Mr. Bernstein said in the 1941 film “Citizen Kane:” “Old age. It’s the only disease, Mr. Thompson, that you don’t look forward to being cured of.”
While widely considered by critics to be one of the best films ever made,“Citizen Kane,” alongside other classic films, has not withstood the test of time. As such, it and movies alike it shouldn’t be held up on a proverbial pedestal when determining the quality of movies altogether.
We all know the types of movies I’m talking about: the “classic,” black and white, “Golden Age of Movies” films. Films such as “Citizen Kane,” “Singing in the Rain,” “King Kong,” “Gone with the Wind,” etc. While innovative for their times (1917-1960), their film quality, acting and storytelling elements don’t meet modern-day standards.
Let’s take another look at “Citizen Kane,” for example. Falling at just under two hours, this classic film follows the life of Charles Foster Kane in an expository narrative shedding light on potential corruption in the media.
The film implements the use of several cinematography and storytelling techniques that were rarely before seen in films at the time. From the camera’s use of deep focus in one of the very first scenes (a technique that had been used in only a handful of movies beforehand and rarely paired with the high-contrast lighting “Citizen Kane” applied) to it being one of the first films—and arguably one of the most notable—to be primarily told through flashbacks, there’s no doubt that this film had a large impact on cinema history.
While this film was innovative and beloved in 1941, if you watch it without those rose-colored glasses forced on by various film critics and film teachers, it just sort of, falls flat.
The moments meant to provoke the audience and inspire a meaningful response just don’t connect with film-goers. The witty insights and jokes meant to connect with the audience go over the head of modern-day movie-goers, as the films relies heavily on topical humor relatable mostly to those who remember the early 1900s.
The rise and fall of Charles Kane’s character, once shocking to audiences used to two-dimensional, solely heroic characters, no longer has the same impact on audiences now used to complex and three-dimensional characters.
This same logic follows other “classic” films as well. While 1933’s “King Kong” implemented one of the first uses of stop-motion animation in a full-length feature film, looking at it from a modern-day standpoint reveals choppy editing, awkward acting and extreme sexist undertones that are nothing less than cringe-inducing.
“Gone with the Wind” also falls under this same delusion of being a beacon for modern filmmakers to model their films after. This remains an issue however, as this film is also highly problematic. Clocking in at just under four hours and having aged about as well as milk, this film paints an unnecessarily positive light on the idea of the Old South, casual racism and stereotypes of African-American Culture. Yet this movie remains defended by several film critics as a staple in film history.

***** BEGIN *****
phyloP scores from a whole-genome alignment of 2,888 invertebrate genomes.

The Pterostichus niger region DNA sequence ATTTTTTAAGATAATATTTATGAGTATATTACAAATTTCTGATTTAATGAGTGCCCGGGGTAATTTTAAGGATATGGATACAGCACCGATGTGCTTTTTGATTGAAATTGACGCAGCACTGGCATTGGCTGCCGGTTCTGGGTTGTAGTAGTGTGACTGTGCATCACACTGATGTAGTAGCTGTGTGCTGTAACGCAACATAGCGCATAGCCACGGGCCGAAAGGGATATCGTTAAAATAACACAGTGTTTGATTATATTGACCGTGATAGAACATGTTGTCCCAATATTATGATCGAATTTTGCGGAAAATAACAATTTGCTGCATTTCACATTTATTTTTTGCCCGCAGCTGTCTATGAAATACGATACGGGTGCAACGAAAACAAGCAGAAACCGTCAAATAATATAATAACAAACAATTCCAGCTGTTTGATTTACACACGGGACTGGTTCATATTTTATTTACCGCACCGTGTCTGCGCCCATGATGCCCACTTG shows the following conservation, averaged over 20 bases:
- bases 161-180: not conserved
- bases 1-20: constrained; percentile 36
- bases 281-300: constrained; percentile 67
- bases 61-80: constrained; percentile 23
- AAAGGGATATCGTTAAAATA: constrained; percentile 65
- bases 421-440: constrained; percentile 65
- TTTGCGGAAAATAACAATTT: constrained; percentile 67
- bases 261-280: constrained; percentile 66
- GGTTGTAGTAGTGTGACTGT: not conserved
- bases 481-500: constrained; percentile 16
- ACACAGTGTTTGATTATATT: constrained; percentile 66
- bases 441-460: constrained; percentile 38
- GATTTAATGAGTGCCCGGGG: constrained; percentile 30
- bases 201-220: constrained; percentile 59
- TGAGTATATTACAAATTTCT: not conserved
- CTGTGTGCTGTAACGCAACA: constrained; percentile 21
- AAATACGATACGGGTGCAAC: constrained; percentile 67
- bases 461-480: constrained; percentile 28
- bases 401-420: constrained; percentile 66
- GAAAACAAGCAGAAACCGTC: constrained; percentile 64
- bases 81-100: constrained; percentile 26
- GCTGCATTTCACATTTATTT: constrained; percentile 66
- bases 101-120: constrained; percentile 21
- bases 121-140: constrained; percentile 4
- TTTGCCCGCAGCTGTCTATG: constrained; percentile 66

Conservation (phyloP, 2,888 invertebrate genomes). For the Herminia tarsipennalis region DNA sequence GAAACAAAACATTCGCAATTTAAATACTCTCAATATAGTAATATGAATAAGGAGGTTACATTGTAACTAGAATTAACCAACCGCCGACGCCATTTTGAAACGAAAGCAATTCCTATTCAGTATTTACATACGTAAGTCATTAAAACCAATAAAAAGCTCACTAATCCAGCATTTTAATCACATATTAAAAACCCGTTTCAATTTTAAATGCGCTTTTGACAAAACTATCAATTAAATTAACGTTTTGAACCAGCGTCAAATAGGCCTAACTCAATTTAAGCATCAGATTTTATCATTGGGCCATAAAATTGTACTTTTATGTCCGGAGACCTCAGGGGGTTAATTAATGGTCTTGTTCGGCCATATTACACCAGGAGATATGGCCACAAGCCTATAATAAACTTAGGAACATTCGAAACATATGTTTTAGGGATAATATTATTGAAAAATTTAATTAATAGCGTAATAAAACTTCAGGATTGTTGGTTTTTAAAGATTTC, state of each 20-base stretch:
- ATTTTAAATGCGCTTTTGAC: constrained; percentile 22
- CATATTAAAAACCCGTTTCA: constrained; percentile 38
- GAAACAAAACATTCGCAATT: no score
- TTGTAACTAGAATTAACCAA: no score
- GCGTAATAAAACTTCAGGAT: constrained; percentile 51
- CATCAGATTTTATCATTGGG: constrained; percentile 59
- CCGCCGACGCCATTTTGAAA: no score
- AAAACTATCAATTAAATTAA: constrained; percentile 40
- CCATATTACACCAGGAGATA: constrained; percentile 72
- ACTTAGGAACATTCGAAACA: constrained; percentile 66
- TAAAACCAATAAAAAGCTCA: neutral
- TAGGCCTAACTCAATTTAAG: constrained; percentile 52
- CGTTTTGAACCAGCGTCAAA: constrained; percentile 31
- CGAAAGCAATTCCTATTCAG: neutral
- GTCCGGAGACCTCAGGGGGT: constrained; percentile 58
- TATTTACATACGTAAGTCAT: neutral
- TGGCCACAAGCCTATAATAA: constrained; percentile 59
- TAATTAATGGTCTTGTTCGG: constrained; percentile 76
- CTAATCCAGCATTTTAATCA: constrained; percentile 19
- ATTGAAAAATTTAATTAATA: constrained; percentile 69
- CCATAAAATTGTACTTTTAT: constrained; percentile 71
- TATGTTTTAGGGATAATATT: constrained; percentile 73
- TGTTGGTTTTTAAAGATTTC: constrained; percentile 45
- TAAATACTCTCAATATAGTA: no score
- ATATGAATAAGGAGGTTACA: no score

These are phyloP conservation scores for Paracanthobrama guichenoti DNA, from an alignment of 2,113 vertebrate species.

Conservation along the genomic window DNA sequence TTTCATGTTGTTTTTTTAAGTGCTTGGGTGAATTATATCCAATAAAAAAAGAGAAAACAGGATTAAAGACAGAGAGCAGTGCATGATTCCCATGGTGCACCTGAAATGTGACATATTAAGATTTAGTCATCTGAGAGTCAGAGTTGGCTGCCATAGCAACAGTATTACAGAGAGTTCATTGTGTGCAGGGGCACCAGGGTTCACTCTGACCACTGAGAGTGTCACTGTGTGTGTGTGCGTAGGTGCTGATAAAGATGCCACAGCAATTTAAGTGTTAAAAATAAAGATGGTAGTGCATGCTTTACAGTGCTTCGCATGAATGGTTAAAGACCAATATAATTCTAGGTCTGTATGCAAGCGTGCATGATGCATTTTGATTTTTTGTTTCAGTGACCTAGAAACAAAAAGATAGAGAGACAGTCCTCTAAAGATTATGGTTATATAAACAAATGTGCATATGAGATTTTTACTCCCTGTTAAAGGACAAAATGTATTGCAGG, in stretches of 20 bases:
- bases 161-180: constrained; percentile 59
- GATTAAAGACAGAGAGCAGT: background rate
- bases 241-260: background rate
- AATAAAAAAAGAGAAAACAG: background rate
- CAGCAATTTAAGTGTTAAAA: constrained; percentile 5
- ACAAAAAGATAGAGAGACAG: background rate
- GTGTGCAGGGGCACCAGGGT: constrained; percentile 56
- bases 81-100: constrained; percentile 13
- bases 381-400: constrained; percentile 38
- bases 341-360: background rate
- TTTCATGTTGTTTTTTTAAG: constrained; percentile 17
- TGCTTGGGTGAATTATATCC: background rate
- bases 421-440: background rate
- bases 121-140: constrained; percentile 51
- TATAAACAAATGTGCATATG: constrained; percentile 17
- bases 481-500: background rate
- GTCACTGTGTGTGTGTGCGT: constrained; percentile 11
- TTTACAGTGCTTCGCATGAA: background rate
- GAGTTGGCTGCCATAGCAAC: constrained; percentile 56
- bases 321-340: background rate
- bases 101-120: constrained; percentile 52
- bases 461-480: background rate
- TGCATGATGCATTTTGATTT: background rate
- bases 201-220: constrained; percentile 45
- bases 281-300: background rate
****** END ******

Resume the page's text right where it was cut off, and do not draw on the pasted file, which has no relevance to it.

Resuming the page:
It’s important to address both sides of this issue, however. These films are a product of their times, and though these times can be looked back on now as problematic, filmmakers in that age were ignorant in knowing their depictions of women and minorities were harmful and damaging.
In contrast, it’d be damaging to completely erase the past and act as though these prejudices never existed in media. Appreciating these films for their positive influence in movie making, rather than their lackluster representation and depictions of minorities, help modern filmmakers learn from the mistakes of the past and build a more positive future for filmmaking.
The intention of this article isn’t to say these movies are terrible, it’s just to say they’re trapped in the past. It’s easy to look at these films through rose-colored glasses and say they’re amazing, and once, they were amazing. However, there’s so much variety in today’s films that it’s more important to find those that are unproblematic in today’s society, while still keeping in line with the excellent cinematography and storybuilding we love from films of the past.
These old films aren’t bad, but they’ve lived out their legacy. It’s time to leave behind these old films where they thrived: in the past.